Succulents are well-adapted to the conditions of the biome that they generally come from:  Deserts.


Lighting ranges from direct sun, bright light, filtered-bright light, to medium light.

The succulent's size, leaf/stem color, and texture are good metrics for suitable light levels.  Succulents may be grown indoors and outdoors, though the majority have a predilection toward the outdoors.  A reliable guideline to go by is that green leafed/stemmed succulents can tolerate less light than tinted (e.g. black or red colored succulents) / textured (e.g. succulents with sheaths or hairy coverings) varieties.

Lighting Indicators

Insufficient Lighting

  • Etiolation - Some succulent varieties, especially echeverias, are known to "etiolate"/elongate as if to "reach" for a better light source when there is insufficient light.
  • Lightening - Plant leaves will discolor to lighter shades of green and eventually turn yellow (then brown ...then fall off) if left without sufficient exposure to light wavelengths.

Excessive Lighting

  • Burns & Callousing - Many like cacti and echeverias result in a woody callous where sunburned.  Thinner plant tissue will be more susceptible to burning so exercise caution as to where you place your plant.
  • Darkening - Varieties such as Haworthias and "Flapjacks" can deeply discolor to a reddish tinge to show signs of sun stress.  Sun stress can be ok if the plant doesn't begin to dry out.  In fact, sun stress gives many succulents their character.


Many succulents grow in rocky/gritty mediums with little soil organic matter.

A balanced soil mix that considers aeration, moisture/nutrient retention, and compaction prevention is advised.  Ensure that the pot/vessel has excellent drainage to prevent water from collecting at the base of the pot, which would thus result in rot.


Water succulents thoroughly (until water runs out of the drainage hole of the vessel) when the soil medium dries out.  Do not water again until dry.

Most succulents thrive, believe it or not, when left dry for prolonged periods of up to two weeks or so.  The succulent's soil/medium, current weather conditions, and plant warning signs may, though unlikely, override the general 'wait until dry' re-watering rule.  It's best to water succulents as necessary as opposed to a set schedule as each individual plant's needs will vary.
NOTE: Ensure that the plant does NOT reach "bone dry" status, however, as this compacts the plant's root system and consequently compromises the plants' ability to absorb water.

Watering Indicators


  • Stems/Leaves are tender or excessively plump to the point of ease in rupturing plant tissue.
  • Stem/Leaves start to discolor dark brown/black and plant base is flimsy.  Leaves toward new growth fall off with a slight touch.  This is a sign of rot and usually signifies a dead plant.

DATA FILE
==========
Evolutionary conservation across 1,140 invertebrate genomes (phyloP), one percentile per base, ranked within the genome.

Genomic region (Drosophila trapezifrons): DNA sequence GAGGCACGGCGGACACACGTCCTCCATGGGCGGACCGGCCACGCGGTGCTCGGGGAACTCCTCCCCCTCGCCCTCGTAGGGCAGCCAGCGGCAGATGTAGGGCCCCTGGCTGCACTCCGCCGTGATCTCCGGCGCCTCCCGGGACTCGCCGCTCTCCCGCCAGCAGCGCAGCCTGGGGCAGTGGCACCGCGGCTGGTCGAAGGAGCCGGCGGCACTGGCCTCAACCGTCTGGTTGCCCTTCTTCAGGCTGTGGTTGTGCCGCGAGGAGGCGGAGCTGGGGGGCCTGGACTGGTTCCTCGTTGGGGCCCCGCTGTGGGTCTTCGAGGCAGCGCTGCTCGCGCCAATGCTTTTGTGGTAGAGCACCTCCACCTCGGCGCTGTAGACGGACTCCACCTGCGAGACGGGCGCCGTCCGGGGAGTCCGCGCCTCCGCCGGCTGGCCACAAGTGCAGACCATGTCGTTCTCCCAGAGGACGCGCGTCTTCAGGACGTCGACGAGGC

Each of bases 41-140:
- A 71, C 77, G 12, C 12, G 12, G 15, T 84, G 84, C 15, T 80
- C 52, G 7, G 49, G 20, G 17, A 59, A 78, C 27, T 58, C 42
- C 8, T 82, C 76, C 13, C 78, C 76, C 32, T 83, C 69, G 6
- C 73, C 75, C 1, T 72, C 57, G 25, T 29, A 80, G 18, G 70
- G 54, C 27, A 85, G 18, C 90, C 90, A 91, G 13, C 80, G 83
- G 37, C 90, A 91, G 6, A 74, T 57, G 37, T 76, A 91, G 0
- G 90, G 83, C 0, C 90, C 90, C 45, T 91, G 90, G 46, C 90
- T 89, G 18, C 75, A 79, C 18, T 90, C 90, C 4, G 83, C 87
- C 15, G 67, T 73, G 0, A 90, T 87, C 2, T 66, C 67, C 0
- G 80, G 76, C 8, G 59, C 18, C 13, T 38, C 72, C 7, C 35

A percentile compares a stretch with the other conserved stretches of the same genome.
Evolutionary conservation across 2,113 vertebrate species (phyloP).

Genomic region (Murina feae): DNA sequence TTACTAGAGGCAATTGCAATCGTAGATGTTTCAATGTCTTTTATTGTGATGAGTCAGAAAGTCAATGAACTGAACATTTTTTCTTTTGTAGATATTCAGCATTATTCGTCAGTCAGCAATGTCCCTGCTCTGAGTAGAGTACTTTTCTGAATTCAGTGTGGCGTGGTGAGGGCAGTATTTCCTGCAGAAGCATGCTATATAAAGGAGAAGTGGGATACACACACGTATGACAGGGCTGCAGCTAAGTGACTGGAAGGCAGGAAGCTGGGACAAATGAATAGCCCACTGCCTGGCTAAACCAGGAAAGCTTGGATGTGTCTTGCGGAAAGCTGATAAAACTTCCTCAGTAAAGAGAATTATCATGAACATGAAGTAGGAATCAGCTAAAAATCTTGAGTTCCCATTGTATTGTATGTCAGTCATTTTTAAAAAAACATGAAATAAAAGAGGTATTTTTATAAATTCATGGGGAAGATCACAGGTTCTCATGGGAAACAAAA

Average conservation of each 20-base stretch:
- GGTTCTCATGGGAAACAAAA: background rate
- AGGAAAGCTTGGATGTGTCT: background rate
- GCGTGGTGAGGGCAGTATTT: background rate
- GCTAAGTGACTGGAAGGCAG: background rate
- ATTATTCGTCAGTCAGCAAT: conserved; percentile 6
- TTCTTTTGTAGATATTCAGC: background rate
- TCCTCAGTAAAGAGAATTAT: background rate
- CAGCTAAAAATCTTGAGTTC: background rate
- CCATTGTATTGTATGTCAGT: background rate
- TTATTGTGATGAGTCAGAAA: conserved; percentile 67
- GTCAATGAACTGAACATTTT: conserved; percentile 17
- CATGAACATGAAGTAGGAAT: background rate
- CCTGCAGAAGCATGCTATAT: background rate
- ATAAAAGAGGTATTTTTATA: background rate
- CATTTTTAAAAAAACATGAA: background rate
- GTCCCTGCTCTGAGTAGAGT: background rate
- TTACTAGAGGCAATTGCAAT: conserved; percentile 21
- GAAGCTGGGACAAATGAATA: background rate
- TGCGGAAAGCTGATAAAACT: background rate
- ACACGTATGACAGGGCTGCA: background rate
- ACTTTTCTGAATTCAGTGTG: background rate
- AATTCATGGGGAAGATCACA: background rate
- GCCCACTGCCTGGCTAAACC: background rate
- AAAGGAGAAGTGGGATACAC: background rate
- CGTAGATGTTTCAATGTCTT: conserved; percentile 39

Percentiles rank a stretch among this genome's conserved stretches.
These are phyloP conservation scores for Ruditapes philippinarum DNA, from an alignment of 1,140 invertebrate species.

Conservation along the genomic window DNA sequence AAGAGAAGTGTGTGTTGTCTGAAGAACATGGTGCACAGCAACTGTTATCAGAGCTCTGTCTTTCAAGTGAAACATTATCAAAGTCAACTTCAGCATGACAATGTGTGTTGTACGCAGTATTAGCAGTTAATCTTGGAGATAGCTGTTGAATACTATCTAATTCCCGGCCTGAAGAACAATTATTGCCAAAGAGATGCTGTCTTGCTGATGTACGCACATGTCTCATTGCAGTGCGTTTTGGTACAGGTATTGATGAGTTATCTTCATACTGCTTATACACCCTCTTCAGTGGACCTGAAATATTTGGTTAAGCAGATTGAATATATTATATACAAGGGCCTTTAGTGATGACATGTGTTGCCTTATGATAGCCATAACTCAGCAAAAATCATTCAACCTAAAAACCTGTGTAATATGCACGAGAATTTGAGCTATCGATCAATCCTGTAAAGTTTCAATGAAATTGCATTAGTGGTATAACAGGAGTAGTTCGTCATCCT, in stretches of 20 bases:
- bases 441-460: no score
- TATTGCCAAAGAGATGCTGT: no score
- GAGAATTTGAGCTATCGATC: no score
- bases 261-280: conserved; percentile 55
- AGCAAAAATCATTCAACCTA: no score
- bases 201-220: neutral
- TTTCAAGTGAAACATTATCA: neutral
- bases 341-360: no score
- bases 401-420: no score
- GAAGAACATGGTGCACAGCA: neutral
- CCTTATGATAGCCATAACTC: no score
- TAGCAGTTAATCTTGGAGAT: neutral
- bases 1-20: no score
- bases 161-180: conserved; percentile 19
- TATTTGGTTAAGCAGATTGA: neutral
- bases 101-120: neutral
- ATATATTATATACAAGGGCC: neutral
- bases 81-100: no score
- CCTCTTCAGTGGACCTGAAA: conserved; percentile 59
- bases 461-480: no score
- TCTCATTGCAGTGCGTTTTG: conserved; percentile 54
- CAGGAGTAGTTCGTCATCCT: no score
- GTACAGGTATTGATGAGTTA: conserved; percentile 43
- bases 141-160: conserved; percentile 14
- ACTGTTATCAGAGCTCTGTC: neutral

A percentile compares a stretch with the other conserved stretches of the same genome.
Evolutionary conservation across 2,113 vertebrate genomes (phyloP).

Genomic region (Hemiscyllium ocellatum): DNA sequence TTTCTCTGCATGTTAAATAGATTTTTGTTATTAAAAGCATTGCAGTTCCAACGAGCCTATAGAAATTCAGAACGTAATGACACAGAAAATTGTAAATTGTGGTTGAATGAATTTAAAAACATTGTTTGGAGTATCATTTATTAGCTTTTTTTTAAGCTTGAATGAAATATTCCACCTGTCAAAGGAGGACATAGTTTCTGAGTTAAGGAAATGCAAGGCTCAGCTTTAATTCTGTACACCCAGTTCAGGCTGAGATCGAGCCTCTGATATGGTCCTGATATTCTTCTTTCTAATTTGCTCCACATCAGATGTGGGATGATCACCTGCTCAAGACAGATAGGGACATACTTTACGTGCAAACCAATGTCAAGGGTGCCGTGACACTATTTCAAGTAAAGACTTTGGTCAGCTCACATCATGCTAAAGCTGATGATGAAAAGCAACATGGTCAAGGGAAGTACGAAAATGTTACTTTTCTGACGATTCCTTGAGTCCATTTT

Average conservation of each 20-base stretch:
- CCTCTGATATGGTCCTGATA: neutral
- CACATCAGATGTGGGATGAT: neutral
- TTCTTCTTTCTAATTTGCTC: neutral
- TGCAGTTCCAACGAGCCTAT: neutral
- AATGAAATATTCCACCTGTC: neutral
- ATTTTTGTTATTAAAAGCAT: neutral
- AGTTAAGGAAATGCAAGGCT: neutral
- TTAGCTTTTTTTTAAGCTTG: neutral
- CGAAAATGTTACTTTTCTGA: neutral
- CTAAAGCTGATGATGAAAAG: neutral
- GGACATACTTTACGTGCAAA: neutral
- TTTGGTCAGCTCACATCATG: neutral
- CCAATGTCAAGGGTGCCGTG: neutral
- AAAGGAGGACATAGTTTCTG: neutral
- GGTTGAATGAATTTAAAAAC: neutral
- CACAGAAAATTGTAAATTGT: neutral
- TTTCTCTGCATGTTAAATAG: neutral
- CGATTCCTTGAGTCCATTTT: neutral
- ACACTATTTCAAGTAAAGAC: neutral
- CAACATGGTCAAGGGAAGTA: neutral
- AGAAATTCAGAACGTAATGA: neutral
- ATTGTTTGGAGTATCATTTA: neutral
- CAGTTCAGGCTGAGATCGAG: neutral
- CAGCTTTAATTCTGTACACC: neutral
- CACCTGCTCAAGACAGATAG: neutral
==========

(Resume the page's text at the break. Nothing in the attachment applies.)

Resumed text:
• Leaves toward the base of the succulent fall off more easily than usual.
  • Stems/Leaves are shriveling rapidly.  This is especially alarming if shriveling occurs near the growth point at the plant's center or top.  However, this can be rectified with thorough watering.

Tillandsias come from humid regions.  They receive their sustenance by absorbing moisture that carries microscopic nutrients from decaying matter.  For this reason, air plants such as Spanish Moss and Xerographicas thrive without the need for a soil medium.  

As with other plants, care factors for Tillandsias vary by geographic region of origin and plant type.  Tillandsias come in two flavors: Mesic and Xeric.  Mesic airplants (tillandsias with smoother leaves) hail from regions with more frequent moisture whereas xeric types (air plants with more white hairs/'trichomes') are accustomed to the arid conditions that they're native to.


Full spectrum bright, filtered light for about 12 hours.  Direct morning light makes for happy air plants.

Tillandsias may be grown indoors or outdoors as long as they receive light.  If an air plant lacks sufficient light, the plant will shut down and will fail to absorb any nutrients from watering (which will consequently result in rot).

Be sure that tillandsias aren't exposed to direct noon/afternoon light as this will scorch the leaves.

When growing indoors, be sure that the air plants are situated no more than 10 feet away from a window/full spectrum light source.


Depending on weather, generally mist once every other morning.  If leaves curl to indicate dryness, an optional thorough wetting for 5-10 minutes once every week or two may be needed.  

Mesic types require thorough saturation every 3-5 days.  Xeric tillandsias may be wet thoroughly every 7-10 days.
Flip Tillandsias upside down after misting/soaking (see Air requirements).  Allow Tillandsias to dry within 4 hours after watering.


Air circulation is necessary for rearing healthy air plants.  Keep a window open around air plants if indoors.

Bearing in mind that Tillandsias receive sustenance from constant moisture powered by air movement, these plants thrive from constant and fresh moving air.  

Mold results from Tillandsias kept wet or have had water sitting within the leaves for too long.


None needed.

Keeping air plants in soil actually encourages mold growth.  Tillandsias may be mounted on dry, non-porous surfaces.  If mounted on porous surfaces, be sure to remove plant from surface before watering and replace plant on surface after completely drying.